Shrule Equestrian Center, Wexford, Ireland, 11:00am. The sun is peeking through ever-present clouds as we pull into a parking lot flanked by high sand dunes. The “horseboxes” attached to modestly sized cars are already waiting, with two pairs of horses casually napping in the sun.
I’m introduced to “Bob the Cob”, as he’s known by the stitching on his red and black saddle pad. A compact Irish Cob, Bob is to be my horse for the day, and his trainer and owner of Shrule Equestrian Center, James Cosgrave, points out a few of Bob’s minor shortcomings (he tosses his head a little, he can get a bit strong) before inviting me to mount up.
Once in their life, every rider should have a chance to go for a beach ride in Ireland. And up until now, I’d never had a chance to check this particular dream off my own bucket list. I wasn’t expecting to have the chance either; the focus of my short trip to Ireland was official business; attending the Royal Dublin Horse Show, writing articles and networking with horse industry people.
And after, a few days off to visit family. I have a few distant cousins in Ireland, one of whom is an 11-year-old girl who is “mad into horses.” Her summer riding stable is a lovely place right on the coast of the Irish Sea, and much to my delight her parents arranged a ride.
Which brings us back to Bob the Cob. With my cousin Carla mounted up on a piebald pony and James and his assistant on slightly larger versions with ample lower leg feathers, we set off towards the sea.
We rode up a trail that would make my horse at home spook and run for hime – a skinny path less than a foot wide with high walls up to the horses’ knees on either side. As it snaked its way along the top of the steep dunes, the sea grass that grew tall around us created the illusion that we were swimming through the foliage, and when we picked up the trot its many strands slapped past our knees with a sting.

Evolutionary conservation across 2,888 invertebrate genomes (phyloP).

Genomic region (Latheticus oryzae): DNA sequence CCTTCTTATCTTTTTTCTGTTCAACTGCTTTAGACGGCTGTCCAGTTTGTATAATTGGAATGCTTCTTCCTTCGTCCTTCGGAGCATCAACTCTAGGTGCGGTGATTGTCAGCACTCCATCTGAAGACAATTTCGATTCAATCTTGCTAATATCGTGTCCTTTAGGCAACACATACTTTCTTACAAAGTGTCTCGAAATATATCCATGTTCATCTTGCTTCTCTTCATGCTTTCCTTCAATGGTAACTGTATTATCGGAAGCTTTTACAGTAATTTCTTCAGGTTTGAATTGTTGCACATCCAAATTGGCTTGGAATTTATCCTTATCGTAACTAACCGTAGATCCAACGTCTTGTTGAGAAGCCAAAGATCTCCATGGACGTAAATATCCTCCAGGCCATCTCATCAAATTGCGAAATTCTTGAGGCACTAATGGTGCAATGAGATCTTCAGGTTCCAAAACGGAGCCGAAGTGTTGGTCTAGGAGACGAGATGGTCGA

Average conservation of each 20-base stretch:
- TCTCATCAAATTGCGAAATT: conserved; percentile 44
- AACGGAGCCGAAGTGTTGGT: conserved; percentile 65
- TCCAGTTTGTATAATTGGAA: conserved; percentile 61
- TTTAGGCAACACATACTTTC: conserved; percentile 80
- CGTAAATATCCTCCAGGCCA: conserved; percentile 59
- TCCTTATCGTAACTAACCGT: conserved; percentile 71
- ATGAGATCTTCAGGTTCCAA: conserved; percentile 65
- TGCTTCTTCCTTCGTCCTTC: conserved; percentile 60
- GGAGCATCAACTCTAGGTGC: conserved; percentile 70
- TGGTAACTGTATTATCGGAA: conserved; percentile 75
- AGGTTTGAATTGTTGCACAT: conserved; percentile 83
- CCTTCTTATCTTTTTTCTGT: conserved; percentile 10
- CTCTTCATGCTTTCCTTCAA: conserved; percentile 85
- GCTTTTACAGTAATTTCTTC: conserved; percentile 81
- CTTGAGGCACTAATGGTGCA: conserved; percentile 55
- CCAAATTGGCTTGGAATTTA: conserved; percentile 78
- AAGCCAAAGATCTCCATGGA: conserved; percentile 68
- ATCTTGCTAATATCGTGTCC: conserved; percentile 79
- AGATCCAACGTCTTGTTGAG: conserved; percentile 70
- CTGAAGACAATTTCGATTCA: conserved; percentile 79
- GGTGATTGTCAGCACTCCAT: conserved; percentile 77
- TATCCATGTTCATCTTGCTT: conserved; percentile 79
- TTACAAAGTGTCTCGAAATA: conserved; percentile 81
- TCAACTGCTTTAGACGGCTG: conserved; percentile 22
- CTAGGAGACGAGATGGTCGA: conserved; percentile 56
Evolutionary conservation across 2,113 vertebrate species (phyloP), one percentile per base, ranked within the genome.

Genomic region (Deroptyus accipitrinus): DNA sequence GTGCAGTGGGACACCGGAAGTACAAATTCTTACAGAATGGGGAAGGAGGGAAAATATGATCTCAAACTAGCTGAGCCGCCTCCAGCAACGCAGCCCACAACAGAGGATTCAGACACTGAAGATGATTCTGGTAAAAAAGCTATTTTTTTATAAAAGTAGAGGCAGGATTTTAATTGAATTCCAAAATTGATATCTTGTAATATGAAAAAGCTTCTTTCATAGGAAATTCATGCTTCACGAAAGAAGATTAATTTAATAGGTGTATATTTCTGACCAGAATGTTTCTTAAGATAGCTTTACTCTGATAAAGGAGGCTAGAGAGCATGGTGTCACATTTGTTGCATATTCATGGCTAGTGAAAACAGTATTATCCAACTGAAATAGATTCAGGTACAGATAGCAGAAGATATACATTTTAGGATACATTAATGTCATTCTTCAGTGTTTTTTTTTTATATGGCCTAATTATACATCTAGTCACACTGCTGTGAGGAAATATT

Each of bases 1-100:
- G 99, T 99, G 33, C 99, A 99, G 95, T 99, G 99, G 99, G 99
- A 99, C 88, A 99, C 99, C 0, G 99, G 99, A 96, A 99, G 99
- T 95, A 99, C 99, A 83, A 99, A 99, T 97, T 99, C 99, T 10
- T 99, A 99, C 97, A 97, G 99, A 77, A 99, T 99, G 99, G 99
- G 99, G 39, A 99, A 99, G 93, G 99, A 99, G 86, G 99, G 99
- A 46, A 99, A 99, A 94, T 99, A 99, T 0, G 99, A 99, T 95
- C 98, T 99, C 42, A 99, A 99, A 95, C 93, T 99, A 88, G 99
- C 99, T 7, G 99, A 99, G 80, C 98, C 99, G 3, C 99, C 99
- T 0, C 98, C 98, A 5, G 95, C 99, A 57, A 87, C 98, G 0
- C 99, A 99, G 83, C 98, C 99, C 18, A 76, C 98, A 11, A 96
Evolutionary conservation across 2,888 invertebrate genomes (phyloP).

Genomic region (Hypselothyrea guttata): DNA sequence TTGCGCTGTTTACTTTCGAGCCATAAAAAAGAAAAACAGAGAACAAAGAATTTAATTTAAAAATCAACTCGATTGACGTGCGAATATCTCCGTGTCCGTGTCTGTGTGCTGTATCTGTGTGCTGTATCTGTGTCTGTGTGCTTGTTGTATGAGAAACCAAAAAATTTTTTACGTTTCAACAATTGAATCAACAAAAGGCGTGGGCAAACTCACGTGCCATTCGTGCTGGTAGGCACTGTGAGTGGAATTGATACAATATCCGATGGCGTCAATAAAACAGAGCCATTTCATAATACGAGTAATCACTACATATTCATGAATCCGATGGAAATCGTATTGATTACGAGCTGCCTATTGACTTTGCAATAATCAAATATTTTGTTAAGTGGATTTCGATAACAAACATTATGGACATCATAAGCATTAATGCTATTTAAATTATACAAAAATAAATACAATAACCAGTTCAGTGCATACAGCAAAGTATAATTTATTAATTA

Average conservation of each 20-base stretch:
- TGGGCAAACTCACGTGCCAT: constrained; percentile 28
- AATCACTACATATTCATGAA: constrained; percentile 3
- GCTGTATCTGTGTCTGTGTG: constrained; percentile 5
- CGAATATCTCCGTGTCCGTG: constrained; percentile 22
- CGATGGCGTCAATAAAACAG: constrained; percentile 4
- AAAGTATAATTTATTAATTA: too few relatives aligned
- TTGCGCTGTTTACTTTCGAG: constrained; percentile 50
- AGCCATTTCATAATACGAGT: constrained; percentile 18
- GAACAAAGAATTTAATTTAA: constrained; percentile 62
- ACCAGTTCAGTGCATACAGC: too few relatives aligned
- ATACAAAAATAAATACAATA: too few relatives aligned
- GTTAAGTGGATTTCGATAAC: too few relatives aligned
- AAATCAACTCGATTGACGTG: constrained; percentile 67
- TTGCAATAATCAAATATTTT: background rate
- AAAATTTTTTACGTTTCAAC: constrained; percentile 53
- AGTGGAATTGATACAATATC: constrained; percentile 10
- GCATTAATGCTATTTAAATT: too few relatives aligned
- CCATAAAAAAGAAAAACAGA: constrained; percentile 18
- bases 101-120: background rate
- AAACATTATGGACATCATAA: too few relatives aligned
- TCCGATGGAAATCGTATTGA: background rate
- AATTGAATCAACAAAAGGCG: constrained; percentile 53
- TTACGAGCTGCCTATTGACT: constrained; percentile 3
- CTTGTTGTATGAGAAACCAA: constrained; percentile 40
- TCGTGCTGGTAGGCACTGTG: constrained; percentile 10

However, Bob didn’t flinch, and as the more experienced of the two of us in this particular terrain, I let him wind and turn his way through the bends in the trail and not worry too much about the head-tossing habit that occasionally threw his balance a little too close to the edge of dune.
Not to worry though, heels down and we followed James as the path turned toward the ocean and the massively long Cahore Beach. By the look in Carla’s eyes it was clear that a ride like this wasn’t an everyday experience, but nonetheless she hung with us and grabbed mane as we found a sandy track and picked up a hand gallop. They don’t say that Irish riders are tough for nothing.
Down by the beach, the horses walked straight into the water and stood, clearly enjoying the feeling of the waves washing past their legs as much as you or I would. They stepped a little higher as we rode through the shallow edge of it, and seemed to appreciate the packed sand when we turned and picked up speed.
And then, the gallop. The pictures tell the rest of the story. Thank you Shrule Equestrian Centre for an unforgettable afternoon on a beach in Ireland.
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